Using a novel database of 159 million online job postings, we examine movements in employer skill requirements for education and specific skill sets between 2007 and 2017. We find that occupations in the high-skill sector—jobs that as of 2006 were mainly held by individuals with at least a college degree—were more likely to have increased education requirements during the Great Recession, and maintained those higher requirements between 2010 and 2017 as the labor market generally improved. In contrast, occupations in the middle- and low-skill sectors largely engaged in temporary upskilling, posting higher education requirements during the recession, but then reverting to less stringent requirements between 2010 and 2017. We also show that persistent upskilling among the high-skill sector appears to be driven by the demand for software skills as opposed to other baseline or specialized skills.
Finally, constructing mismatch indexes by skill sector reveals that mismatch increased across all sectors between 2007 and 2010, but continued to increase between 2010 and 2017 in the high-skill sector while receding in the low- and middle-skill sectors. Our findings suggest that structural trends in employer upskilling are exacerbated during recessions, leading to greater mismatch and slower labor market recovery.
Too Fast, Too Furious? Digital Credit Speed and Repayment Rates
Alfredo Burlando, University of Oregon; Michael Kuhn, University of Oregon; Silvia Prina, Northeastern University
Abstract: Digital loans are a source of fast short-term credit for millions of people. While digital credit broadens market access and reduces frictions, default rates are high. We study the role of speed of delivery of digital loans on repayments. Our study combines unique administrative data from a digital lender in Mexico with a regression-discontinuity design. We show reducing speed by doubling the loan delivery time from ten to twenty hours reduces the likelihood of loan default by 21%. Our finding hints at waiting periods as a potential consumer protection measure for digital credit.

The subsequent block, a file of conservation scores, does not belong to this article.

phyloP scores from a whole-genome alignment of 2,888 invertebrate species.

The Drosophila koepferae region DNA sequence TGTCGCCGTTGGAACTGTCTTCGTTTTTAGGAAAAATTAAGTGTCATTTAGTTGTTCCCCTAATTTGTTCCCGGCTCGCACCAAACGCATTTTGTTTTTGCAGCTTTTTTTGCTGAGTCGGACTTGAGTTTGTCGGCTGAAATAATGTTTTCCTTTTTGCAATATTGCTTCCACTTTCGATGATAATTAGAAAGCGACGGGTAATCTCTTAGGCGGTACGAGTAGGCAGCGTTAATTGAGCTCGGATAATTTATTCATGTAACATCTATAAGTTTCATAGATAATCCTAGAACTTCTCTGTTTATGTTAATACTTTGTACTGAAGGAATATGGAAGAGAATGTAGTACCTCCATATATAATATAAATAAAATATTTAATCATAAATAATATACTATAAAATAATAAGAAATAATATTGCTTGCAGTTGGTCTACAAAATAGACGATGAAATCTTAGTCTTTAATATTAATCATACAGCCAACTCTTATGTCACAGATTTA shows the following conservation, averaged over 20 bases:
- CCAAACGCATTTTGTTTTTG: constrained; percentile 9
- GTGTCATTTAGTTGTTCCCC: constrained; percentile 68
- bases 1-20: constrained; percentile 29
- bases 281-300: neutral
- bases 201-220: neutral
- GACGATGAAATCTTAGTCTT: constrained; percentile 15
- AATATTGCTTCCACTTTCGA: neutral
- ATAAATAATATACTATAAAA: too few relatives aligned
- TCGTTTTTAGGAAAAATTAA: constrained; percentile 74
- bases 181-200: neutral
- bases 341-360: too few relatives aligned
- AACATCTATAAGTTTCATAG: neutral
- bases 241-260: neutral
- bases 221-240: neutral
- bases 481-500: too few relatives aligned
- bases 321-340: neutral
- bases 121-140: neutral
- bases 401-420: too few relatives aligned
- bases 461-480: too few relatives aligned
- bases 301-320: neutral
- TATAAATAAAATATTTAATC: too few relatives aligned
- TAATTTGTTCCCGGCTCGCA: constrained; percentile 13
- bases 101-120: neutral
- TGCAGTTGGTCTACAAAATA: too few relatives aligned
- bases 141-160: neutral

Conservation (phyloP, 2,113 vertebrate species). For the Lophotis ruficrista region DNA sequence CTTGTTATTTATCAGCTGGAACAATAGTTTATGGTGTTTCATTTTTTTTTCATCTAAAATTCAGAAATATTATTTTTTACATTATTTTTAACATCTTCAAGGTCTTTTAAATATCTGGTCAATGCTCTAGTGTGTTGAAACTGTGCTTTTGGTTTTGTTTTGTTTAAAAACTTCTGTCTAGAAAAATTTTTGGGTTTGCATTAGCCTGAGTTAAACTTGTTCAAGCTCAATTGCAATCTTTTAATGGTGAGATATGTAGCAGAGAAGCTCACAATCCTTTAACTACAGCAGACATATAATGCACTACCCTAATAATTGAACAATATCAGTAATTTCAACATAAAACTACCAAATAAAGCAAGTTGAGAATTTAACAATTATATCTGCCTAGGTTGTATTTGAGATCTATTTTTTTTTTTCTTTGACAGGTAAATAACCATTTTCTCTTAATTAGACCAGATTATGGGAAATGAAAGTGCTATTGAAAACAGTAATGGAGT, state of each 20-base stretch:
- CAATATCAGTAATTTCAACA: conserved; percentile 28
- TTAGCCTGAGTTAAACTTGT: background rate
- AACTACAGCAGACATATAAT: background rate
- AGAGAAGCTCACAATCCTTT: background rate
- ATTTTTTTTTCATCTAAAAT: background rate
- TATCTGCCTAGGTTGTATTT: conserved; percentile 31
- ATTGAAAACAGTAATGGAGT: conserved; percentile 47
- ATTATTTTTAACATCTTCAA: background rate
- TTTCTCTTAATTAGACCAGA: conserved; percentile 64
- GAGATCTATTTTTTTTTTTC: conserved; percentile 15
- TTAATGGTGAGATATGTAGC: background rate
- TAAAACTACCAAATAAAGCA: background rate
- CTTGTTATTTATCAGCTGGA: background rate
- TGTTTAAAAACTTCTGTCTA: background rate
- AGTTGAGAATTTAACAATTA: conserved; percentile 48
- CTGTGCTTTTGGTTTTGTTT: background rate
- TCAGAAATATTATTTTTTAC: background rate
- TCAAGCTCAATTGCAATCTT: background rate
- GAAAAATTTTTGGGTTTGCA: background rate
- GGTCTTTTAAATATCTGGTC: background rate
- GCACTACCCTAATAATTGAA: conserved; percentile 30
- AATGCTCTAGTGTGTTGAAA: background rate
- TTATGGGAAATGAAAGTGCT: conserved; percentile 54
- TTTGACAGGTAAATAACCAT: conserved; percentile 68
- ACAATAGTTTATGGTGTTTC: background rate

Addressing Societal Externalities to Promote Racial Equality
Madhavi Venkatesan, Northeastern University
Abstract: Beginning with the religiously legitimized marginalization of African slaves, inclusive of the establishment of the concept of “race” and racial hierarchy through craniometry and Social Darwinism, to the promotion of stereotype based on genetic inferiority, and finally, the endogenization of stereotype through regulation and institutionalized discrimination, this paper highlights the trade-off between morality and economic gain, referenced as societal externalities, in the construction of racial inequality. Societal externalities, the author argues, have affected social construction and social norms both within groups and across groups, with the intergenerational adoption of social norms resulting in implicit racial bias. Using economic theory and selected policy examples, the author discusses the racial bias inherent in economic assumptions and highlights how the exclusion of societal externalities in economic assessments has limited the value of related policy action in curbing racial inequality. The paper concludes with recommendations for incorporating societal externalities in economic evaluation along with the rationale for interdisciplinary collaboration in the development and implementation of policy focused on promoting racial equality.